Home. 80525 Weather Forecast and Conditions. Infographic: Tallest Mountain to Deepest Ocean Trench. Earth Art with Google Maps. When we look at maps or satellite pictures, we usually have a pretty good idea of how our world looks and what it should look like.
And what we see on pictures of the Earth from outer space echoes our understanding of this by showing forests, mountains or fields. Familiar stuff. But the planet is vast, and so is the array of satellite pictures from obscure and scarcely visited corners of our world—and all of them can be found on Google Maps, if you look the right places. And so I did, and I collected the 19 abstruse satellite views found below. “Earth Art” is about showing beautiful natural art from above by looking at incredibly unusual landscapes in places with extreme climate. So follow me to where there’s no Street View and enjoy the abstract art of nature seen from above!
Map Data Imagery ©2014 TerraMetrics Satellite Map Sakha, Northern Russia Gobi Desert, Mongolia Northern Ontario, Canada Bonneville Salt Flats, Utah North Slope, Alaska Map DataImagery ©2014 Cnes/Spot Image, DigitalGlobe. How to Forecast Weather. Ever wondered how to forecast the weather without actually using instruments? Check the Clouds: Clouds can tell us a lot about the weather.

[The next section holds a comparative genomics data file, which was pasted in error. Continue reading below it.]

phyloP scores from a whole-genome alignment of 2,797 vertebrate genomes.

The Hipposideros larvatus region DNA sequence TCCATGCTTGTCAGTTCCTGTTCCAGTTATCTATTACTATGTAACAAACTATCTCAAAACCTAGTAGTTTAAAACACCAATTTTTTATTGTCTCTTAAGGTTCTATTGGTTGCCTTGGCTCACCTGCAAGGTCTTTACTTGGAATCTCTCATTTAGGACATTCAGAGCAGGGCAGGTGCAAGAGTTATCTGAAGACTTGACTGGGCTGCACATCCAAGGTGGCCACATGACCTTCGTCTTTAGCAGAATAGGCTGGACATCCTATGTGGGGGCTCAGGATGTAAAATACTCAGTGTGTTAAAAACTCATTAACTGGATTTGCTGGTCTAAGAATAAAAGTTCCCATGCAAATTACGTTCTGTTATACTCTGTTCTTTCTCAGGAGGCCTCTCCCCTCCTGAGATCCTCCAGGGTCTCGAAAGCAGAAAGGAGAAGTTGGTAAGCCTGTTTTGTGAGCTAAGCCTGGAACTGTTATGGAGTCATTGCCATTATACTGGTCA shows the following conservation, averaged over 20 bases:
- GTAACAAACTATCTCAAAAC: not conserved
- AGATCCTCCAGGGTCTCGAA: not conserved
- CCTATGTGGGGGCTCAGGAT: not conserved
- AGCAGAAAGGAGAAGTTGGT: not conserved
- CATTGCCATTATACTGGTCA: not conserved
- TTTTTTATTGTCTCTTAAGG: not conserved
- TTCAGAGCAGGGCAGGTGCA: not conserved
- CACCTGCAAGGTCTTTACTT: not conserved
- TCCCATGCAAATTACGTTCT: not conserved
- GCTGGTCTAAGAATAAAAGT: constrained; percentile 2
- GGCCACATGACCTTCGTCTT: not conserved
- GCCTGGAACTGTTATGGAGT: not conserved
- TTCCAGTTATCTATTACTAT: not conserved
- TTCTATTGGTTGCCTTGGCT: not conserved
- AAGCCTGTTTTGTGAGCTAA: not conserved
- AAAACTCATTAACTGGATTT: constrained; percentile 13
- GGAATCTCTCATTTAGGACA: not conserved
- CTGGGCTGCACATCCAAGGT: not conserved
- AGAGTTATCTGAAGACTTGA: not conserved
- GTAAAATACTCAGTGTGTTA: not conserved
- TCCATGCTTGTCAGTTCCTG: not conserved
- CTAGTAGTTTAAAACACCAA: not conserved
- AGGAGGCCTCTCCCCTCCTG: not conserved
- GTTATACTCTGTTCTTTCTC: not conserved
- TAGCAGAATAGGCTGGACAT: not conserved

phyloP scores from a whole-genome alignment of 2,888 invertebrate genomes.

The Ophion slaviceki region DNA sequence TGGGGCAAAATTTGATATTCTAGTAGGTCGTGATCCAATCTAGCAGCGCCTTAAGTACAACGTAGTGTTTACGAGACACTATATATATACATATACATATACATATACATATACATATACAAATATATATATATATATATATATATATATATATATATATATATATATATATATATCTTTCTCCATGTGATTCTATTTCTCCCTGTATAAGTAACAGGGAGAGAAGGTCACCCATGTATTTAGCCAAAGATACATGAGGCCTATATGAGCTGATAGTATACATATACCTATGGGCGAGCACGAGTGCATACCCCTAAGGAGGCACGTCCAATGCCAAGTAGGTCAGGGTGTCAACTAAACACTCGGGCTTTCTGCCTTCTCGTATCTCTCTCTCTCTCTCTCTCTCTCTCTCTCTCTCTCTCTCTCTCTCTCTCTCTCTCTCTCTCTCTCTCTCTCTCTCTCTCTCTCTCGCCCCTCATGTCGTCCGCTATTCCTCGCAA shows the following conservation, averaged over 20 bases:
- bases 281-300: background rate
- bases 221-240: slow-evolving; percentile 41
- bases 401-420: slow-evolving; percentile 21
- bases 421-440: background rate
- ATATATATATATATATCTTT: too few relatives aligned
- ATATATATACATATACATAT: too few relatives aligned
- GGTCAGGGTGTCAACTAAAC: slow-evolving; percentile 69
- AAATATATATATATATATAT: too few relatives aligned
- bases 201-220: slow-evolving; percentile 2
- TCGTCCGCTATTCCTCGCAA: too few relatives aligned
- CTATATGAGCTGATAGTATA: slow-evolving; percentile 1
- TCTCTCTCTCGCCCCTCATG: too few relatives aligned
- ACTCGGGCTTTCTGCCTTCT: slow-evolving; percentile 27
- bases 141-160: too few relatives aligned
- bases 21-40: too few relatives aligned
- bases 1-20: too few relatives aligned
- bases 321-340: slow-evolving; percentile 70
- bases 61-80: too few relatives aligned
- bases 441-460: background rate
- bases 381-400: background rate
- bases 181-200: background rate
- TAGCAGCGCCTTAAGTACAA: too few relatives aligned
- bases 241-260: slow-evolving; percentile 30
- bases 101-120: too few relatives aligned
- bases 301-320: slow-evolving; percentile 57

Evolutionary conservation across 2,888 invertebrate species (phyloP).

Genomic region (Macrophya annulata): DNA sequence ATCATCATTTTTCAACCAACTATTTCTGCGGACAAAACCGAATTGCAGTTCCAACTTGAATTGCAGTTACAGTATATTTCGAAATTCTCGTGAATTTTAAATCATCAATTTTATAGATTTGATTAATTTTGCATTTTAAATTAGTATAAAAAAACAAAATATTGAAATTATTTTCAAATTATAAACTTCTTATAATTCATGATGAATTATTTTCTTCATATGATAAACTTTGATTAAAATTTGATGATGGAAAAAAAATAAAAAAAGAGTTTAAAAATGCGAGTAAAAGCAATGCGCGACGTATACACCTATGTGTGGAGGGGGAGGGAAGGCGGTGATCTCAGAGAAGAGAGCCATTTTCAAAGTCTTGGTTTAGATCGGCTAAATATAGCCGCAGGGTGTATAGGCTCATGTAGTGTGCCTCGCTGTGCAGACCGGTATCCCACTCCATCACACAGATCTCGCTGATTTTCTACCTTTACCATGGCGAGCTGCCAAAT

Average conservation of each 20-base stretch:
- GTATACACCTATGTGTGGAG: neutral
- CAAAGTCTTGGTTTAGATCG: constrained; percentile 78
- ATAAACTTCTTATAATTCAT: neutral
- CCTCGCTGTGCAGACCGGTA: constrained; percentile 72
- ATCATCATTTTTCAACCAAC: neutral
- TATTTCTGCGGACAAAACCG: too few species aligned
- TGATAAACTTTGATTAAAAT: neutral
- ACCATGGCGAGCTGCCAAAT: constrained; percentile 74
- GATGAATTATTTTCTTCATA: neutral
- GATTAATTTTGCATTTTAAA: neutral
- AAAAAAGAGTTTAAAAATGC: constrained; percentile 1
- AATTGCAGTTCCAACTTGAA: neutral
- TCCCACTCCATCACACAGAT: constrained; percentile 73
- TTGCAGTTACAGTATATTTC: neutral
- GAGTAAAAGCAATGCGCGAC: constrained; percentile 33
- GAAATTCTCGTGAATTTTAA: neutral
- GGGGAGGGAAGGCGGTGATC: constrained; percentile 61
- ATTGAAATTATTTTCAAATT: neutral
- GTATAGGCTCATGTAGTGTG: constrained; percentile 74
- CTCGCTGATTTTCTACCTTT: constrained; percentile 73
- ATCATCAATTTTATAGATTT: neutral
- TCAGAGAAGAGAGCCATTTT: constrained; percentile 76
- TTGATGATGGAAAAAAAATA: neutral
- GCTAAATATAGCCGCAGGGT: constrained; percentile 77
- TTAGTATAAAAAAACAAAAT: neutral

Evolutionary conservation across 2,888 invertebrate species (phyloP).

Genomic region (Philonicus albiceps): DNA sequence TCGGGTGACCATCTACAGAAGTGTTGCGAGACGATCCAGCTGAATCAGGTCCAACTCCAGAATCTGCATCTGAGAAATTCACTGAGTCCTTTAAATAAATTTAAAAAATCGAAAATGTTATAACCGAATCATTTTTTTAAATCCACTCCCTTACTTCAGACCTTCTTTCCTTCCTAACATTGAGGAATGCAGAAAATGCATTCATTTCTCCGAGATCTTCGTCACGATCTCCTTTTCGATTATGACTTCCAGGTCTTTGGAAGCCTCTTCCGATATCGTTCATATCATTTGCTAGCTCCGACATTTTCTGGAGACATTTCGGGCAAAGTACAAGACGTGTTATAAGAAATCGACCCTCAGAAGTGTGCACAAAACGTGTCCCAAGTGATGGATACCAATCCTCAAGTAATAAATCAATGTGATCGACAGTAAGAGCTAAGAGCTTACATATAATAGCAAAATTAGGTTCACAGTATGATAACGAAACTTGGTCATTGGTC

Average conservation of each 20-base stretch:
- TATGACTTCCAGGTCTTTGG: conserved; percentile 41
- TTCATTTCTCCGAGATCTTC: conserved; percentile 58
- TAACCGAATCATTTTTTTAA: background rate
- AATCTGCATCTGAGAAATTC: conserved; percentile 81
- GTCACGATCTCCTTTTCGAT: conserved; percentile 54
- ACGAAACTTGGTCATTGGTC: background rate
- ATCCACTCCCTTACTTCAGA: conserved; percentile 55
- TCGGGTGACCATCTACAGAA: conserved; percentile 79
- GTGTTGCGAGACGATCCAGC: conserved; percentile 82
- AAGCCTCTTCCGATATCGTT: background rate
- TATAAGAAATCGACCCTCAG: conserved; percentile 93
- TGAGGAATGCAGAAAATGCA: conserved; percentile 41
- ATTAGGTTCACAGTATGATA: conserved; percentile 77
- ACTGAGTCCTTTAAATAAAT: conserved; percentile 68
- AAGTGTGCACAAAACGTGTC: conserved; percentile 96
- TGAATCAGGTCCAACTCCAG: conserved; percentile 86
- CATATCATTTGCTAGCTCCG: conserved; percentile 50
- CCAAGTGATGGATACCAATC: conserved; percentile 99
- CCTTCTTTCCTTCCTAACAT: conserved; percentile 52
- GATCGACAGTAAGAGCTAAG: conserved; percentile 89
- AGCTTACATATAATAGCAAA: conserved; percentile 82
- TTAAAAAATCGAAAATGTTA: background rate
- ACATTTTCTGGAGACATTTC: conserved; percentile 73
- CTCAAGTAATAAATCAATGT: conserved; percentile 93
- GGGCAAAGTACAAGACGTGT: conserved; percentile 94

For example, they can tell us if it’s going to be warmer on a particular night by simply being there. That’s because they prevent heat radiation from escaping. They can also tell you whether there will be rain and whether there will be bad weather in general (when you see clouds moving in opposite directions of each other). ESPN: The Worldwide Leader In Sports. Fort Collins news, community, entertainment, yellow pages and classifieds. Serving Fort Collins, Colorado. Science News, Articles and Information. The New York Times - Breaking News, World News & Multimedia.
See our charts on the secrets of the jobless recovery, the richest 1 percent of Americans, and how the superwealthy beat the IRS. How Rich Are the Superrich? A huge share of the nation's economic growth over the past 30 years has gone to the top one-hundredth of one percent, who now make an average of $27 million per household. The average income for the bottom 90 percent of us? $31,244. Note: The 2007 data (the most current) doesn't reflect the impact of the housing market crash. Winners Take All The superrich have grabbed the bulk of the past three decades' gains.